The Biggest eSports Prize Ever: World’s Fastest Sim Racer Wins $1M

Until recently, sim racing hasn’t enjoyed a comfortable status in the world of motorsports. Often questioned and occasionally derided, games like Assetto Corsa and iRacing have only recently been seen as the wonderful training tools they are. Nowadays, they’re considered crucial for the ambitious driver who wants to familiarize themselves with a new track or a new car before it actually counts.

Sim racing has also helped launch a few talented sim racers into professional motorsports. With ever-growing scholarship prizes, sim racing has proven to be a new jumping point for drivers looking to make a name for themselves in racing, but lack the necessary funds to climb the conventional rungs of the racing ladder.

Britain’s James Baldwin was one of those drivers who struggled with the finances. Though Baldwin had some experience in karts and Formula Ford, he, like so many drivers, had to hang up his helmet when he could no longer secure funding. With empty pockets, Baldwin got his fix through sim racing. Excelling in the virtual realm, he never lost his drive to succeed.

Eventually, Baldwin noticed an opportunity to return to the real thing.

Baldwin’s latest achievements might get more budding racers to take a serious look into pursuing the digital alternative to karting, as his most recent achievement is remarkable. After the ten-day, 12-race California Dreaming finale to the World’s Fastest Gamer competition, Baldwin won the largest prize in eSports history: a $1,000,000 contract helping him towards a bright future in the big leagues.

“It feels surreal to be the World’s Fastest Gamer,” Baldwin said.

The 2019 World’s Fastest Gamer competition took ten gamers from PC, console, and mobile platforms with the goal of finding the quickest racer — regardless of the platform. This year’s competition was the first to have the winner graduate to a real-world race seat.

In the final race, Baldwin started second and quickly passed polesitter Mitchell de Jong before building a ten-second gap. The victory was the last piece of information the judges needed. After spending the week demonstrating a willingness to learn, high overall speed, and a great attitude, the judges and teams had no difficulty picking their favorite.

Jumping into EXR racing cars and quickly finding the pace, proved both these drivers’ versatility and the value of sim training.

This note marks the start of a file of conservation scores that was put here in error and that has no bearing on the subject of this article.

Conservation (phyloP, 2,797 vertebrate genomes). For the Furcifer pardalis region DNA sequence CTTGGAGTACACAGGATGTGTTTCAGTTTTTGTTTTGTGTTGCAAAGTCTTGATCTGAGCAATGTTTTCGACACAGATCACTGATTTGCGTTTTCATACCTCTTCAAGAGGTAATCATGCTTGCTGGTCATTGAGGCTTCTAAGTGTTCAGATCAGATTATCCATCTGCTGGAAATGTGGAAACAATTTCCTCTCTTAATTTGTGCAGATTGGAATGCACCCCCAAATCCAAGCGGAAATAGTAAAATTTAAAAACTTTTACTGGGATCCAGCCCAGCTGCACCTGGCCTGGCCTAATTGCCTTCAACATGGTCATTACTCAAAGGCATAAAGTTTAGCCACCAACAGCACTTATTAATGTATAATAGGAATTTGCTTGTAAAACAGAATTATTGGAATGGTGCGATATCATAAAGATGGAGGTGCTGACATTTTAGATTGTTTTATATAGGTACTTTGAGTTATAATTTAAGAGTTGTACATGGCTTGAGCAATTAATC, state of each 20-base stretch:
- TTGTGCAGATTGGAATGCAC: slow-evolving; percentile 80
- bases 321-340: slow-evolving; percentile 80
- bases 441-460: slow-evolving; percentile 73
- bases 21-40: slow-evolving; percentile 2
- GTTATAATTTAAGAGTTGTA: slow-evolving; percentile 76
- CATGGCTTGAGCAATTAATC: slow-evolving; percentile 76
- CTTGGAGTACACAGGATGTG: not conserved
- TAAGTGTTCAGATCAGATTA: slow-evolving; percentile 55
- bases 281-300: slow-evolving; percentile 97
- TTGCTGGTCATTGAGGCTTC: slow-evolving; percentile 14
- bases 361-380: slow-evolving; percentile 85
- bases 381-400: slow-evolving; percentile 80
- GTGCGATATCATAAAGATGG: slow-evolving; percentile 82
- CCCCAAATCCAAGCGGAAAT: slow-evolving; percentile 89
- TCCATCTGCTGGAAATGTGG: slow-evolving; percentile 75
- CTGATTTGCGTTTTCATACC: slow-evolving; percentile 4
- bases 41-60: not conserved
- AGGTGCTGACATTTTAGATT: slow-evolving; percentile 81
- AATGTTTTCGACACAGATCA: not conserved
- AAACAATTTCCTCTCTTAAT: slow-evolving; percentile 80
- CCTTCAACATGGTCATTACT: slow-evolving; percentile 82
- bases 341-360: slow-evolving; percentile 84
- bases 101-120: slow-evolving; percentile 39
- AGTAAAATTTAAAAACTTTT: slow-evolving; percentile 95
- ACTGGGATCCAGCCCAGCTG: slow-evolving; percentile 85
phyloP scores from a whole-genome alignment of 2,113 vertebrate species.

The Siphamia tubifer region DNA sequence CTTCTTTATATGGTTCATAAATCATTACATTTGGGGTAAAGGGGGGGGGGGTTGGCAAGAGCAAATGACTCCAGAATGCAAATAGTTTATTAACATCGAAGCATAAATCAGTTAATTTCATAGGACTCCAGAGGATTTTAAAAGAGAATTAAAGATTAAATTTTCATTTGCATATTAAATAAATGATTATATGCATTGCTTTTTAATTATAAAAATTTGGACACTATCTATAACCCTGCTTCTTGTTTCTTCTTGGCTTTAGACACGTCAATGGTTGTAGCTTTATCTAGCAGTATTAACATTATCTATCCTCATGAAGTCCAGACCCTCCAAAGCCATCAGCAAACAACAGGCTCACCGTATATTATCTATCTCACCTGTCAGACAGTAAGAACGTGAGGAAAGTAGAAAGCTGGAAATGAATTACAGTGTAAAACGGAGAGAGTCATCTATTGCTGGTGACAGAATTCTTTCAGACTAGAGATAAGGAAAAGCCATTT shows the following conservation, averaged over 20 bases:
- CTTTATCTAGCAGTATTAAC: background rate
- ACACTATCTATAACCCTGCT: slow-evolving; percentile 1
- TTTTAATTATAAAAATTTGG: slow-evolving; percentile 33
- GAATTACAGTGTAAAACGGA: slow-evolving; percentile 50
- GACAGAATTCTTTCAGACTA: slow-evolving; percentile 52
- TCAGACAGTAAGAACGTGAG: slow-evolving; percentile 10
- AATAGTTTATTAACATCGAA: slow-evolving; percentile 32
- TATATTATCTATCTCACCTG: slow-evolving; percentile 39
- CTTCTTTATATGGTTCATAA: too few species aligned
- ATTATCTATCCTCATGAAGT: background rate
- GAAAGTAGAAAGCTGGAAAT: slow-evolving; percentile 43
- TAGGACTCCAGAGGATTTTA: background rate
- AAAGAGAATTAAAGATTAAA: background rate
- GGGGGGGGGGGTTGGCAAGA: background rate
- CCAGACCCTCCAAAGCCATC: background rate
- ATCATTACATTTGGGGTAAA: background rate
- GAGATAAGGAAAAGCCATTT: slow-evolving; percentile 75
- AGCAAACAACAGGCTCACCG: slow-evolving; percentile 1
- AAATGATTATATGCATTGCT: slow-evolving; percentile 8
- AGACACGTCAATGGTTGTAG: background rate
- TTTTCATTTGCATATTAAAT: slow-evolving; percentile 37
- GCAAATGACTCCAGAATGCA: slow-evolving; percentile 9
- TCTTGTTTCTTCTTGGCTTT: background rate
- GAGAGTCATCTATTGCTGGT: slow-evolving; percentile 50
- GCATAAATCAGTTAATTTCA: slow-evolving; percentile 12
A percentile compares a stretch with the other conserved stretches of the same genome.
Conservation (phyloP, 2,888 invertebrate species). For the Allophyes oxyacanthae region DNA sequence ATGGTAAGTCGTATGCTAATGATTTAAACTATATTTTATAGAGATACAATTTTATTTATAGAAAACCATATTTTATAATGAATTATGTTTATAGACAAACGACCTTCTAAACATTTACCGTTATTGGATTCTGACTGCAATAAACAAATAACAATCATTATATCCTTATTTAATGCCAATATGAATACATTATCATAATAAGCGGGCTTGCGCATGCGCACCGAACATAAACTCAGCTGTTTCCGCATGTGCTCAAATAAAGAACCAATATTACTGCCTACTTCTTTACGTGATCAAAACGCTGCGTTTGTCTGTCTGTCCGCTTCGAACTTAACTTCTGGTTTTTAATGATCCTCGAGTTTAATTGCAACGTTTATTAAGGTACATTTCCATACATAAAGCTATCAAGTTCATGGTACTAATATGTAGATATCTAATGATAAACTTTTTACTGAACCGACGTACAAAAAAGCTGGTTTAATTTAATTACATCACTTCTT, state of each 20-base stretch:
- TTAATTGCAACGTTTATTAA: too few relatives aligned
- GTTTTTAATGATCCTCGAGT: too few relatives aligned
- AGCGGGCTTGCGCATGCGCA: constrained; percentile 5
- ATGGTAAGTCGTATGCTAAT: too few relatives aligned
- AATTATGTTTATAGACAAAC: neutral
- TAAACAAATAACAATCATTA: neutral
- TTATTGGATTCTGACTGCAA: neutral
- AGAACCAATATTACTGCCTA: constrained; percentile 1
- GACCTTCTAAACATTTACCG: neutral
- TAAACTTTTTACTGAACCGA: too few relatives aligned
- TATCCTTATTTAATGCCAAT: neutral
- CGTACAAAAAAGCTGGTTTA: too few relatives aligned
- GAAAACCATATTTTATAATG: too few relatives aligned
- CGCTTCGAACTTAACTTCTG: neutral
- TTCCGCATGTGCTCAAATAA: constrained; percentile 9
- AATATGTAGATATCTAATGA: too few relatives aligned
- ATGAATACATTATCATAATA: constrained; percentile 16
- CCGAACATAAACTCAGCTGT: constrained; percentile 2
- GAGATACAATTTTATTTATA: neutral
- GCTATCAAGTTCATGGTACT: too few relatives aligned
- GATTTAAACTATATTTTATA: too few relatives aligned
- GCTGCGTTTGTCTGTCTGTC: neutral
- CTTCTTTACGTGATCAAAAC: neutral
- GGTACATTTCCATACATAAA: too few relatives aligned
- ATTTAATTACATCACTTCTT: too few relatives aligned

The all-star lineup of judges included two-time Indy 500 winner, Juan Pablo Montoya; World’s Fastest Gamer Season One winner, Rudy van Buren; Japanese Super GT star and former gamer Jann Mardenborough; World’s Fastest Gamer founder, Darren Cox; plus surprise guest judge, F1 legend Rubens Barrichello. With that sort of talent looking to sim racing for genuine talent renders the questionable status sim racing once suffered a thing of the past.

“Whenever James got out of the car, when things weren’t perfect — like today with the one-lap shootout where he made a mistake and ended up second — he owned up to his mistakes, but was still confident in himself,” said Montoya (center).

With the support of greats and over a million in his Nomex-lined pocket, Baldwin will soon begin a rigorous training program to sculpt him into a professional racing driver.

“The last 12 days have been an absolute pressure cooker. But, that’s the point of it; to train you to be a racing driver. It’s also been amazing even off-track because I was able to meet some amazing people, the other competitors, of course, and the production team and everyone involved in World’s Fastest Gamer. Plus meeting my hero, Juan Pablo Montoya, it’s just been a dream come true,” Baldwin reminisced.

With teams looking outside the regular ladders to pick the next talented driver to go professional, those young hopefuls without the means to sit in a racing car ought to consider taking the digital route. Those whose dreams aren’t deflated by the realities of funding ought to consider the World’s Fastest Gamer, where they stand a chance against the children of moguls and magnates who can afford to scrap a chassis every weekend.

About the author

Tommy Parry

Tommy Parry has been racing and writing about racing cars for the past seven years. As an automotive enthusiast from a young age, he worked jobs revolving around cars throughout high school, and tried his hand on the race track on his 20th birthday. After winning his first outdoor kart race, Tommy began working as an apprentice mechanic to amateur racers in the Bay Area to sharpen his mechanical understanding. He has worked as a track day instructor and automotive writer since 2012, and continues to race karts, formula cars, sedans, and rally cars in the San Francisco region.
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